|'Oz' Heels: Irregular Choice|
|Train dress: Cath Kidston|
|Jumper: H! by Henry Holland|
I'm not sure how festive this one scores in the Christmas jumper stakes, but it's fairly wintry and it goes with my shoes, today and I hadn't worn it yet, so wanted to give it a try, and now will be linking it up to this campaign which I've discovered Westfield are running for Save the Children.
I really liked this jumper when I bought it in Leeds, and yet, since then I haven't worn it. I think that sometimes I seem to go through phases. Likewise, when they first arrived I wasn't so sure about these chaussures. But rediscovering those this morning made me think about just how tinselly they are. Maybe I am getting sucked into this "Christmas spirit" thing, after all...?
An anonymous comment on yesterday's post got me thinking quite a bit about blogging and "bragging". Apparently, my posts about my shoe purchases come across that way, which I have to say, I've never intended. I guess the whole concept of "I bought this and wanted to share information about it" could be considered a bit materialistic, bu is it any different to posting pictures of anything on blogs, Twitter, Facebook, Instagram etc? (I've left Pinterest off that list as I suppose that one is more about "I've seen this photo and want / like it" with other people's photos).
There is a school of thought which would suggest that the whole posting photos of your outfits, buys, new make up etc thing is bragging. But doesn't all of that fall under this new umbrella of "sharing". Instagram is fondly known as the app for sharing photos of your dinner. Brands encourage us to share things, to get their products covering a wider area and a lot of brands seem to be doing this well - i.e seeing results based on sharing a lot of things, a lot of times.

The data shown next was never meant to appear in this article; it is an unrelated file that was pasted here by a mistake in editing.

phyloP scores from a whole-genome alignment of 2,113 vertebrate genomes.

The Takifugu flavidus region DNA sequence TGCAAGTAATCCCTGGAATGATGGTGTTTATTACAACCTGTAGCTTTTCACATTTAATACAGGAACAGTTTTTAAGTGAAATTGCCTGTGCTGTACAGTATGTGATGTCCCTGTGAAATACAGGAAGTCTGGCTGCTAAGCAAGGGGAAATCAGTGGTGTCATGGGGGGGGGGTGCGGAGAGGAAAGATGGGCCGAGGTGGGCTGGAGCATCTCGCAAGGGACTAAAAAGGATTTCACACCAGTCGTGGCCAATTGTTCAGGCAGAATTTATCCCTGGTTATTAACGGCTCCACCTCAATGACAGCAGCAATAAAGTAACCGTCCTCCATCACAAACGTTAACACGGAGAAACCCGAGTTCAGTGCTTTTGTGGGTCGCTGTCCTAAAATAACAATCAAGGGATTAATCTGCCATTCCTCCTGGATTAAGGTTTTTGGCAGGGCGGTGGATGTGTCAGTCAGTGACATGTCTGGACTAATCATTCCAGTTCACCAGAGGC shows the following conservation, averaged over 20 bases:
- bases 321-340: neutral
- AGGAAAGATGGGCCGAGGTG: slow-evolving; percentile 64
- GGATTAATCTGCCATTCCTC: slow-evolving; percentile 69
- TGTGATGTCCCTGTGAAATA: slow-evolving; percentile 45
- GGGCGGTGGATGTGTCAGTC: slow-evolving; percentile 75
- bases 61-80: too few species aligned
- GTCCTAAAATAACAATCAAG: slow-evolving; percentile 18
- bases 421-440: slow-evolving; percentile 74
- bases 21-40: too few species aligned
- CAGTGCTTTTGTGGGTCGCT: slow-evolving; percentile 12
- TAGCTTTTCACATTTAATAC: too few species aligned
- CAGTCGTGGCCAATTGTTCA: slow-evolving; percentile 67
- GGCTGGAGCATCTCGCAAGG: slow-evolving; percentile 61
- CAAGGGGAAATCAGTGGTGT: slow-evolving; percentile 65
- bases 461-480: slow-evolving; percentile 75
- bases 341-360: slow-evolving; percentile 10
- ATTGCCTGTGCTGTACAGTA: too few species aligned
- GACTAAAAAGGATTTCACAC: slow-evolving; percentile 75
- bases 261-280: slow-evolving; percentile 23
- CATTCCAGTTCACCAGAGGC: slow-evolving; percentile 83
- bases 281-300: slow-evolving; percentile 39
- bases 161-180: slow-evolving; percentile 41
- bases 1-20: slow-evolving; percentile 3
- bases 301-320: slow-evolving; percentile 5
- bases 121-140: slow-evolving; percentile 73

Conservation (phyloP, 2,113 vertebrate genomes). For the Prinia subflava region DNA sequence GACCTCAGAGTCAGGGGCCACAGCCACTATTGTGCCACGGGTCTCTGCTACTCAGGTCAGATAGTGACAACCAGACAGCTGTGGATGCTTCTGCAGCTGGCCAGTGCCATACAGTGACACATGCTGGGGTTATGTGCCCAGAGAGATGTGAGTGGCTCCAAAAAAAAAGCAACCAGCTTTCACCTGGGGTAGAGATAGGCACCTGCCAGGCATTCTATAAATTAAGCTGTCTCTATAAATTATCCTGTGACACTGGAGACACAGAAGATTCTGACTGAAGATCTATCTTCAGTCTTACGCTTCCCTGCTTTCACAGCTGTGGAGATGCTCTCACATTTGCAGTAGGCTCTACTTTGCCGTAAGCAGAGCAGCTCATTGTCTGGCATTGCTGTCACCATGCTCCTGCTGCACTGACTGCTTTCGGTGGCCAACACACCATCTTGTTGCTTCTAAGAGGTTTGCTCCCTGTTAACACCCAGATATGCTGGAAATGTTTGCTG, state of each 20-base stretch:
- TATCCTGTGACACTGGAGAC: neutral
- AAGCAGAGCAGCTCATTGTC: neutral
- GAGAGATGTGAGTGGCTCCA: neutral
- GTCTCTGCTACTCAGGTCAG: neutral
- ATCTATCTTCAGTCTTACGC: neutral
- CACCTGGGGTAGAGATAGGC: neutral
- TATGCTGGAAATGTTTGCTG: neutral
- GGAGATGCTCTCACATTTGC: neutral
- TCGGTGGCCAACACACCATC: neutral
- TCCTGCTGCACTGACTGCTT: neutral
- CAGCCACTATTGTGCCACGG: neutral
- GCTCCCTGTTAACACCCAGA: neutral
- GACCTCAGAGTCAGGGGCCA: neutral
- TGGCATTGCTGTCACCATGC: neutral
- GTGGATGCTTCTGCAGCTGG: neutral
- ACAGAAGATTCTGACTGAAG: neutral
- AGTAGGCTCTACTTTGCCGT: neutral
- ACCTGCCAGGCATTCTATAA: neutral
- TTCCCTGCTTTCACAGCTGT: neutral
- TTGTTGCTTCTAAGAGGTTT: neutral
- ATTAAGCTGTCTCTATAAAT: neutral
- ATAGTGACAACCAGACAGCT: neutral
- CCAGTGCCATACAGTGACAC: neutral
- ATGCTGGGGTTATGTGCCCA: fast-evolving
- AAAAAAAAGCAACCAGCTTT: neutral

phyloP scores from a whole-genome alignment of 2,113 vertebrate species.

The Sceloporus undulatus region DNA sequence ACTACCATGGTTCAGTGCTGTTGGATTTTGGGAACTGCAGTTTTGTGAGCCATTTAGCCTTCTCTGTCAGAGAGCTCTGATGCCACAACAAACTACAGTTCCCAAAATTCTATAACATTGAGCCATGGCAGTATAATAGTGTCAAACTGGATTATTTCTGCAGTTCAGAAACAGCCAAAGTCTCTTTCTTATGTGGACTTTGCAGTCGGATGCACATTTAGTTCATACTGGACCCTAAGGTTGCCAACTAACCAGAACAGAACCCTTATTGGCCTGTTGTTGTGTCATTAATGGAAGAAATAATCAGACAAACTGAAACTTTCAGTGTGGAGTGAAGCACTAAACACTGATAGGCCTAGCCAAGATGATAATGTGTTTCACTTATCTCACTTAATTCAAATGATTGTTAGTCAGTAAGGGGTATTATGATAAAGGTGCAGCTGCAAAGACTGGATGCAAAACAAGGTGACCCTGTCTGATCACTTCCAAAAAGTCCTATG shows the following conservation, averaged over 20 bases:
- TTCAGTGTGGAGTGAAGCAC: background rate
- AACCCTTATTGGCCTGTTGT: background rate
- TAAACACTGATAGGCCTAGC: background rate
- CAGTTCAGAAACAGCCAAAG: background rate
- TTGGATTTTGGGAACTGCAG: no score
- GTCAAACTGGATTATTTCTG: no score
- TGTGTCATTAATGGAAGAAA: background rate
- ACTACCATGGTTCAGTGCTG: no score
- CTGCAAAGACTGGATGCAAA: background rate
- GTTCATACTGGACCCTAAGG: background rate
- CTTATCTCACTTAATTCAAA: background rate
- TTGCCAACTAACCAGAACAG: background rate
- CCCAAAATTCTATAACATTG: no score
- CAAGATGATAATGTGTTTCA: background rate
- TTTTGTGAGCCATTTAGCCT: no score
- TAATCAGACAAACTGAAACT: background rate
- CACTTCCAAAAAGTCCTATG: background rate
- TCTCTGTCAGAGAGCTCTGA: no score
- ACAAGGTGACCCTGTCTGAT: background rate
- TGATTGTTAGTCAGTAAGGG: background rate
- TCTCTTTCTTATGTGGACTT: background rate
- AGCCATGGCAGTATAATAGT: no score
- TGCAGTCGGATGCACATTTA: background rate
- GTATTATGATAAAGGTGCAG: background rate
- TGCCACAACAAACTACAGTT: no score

I'm not entirely sure how the Facebook thing works, but isn't that all about "sharing links", so that other people can read or watch what you've just seen or enjoyed, as well?
Is blogging, then just another form of sharing things? Is it different because it's about a blogger sharing what they have / like / saw, instead of a brand or magazine or a celebrity doing it via Twitter?
Personally, if I've snapped up a bargain, or seen a good offer, or a pretty dress, I like to write about it here and share with other people who may also like to take advantage of the same thing. I kind of (and I'm not sure if this is naive of me - perhaps it is) assume that the type of people who read my blog, which makes no secret of the fact that it's about clothes, shoes, outfits, and a few of the other things which make up my lifestyle, would be the sort of people who would enjoy those things.
If not, fair enough, but what brought them there in the first place? I don't advertise my blog anywhere (other than posting links to new posts on Twitter, sometimes) and so I'm not assuming that many people would read it, if they don't share a common interest. I get a lot of search results from people looking for keywords of shoe or clothes brands, so I can see that they would share a common interest, and perhaps they searched a particular model of shoe because they wanted to find out some more about it, or see photos of how it looks on, before they buy it, or whatever.
In short, I'm not put off by the comment. I haven't really taken it to heart, other than as a bit of a thinking point. I like to shop. I like to find new brands, and new products and if I want to spend some of my hard-earned money on the things I like, then I think that's fair enough. I have never been in debt, never had a credit card and never spent money I haven't got, as that's something which I wouldn't be comfortable with (despite the fact that society would suggest that puts me in the minority).
I don't therefore feel that I have to justify myself to anyone and will continue to post about the things I like, have bought, or wish for, as I always have. In the same way as I'd never judge anyone who liked make up or to post about beauty products, as that's not something which particularly interests me, I wouldn't expect to be judged for the things I like. I don't drink, smoke, or have any other particularly expensive habits. And at least shoes give you something tangible at the end of it.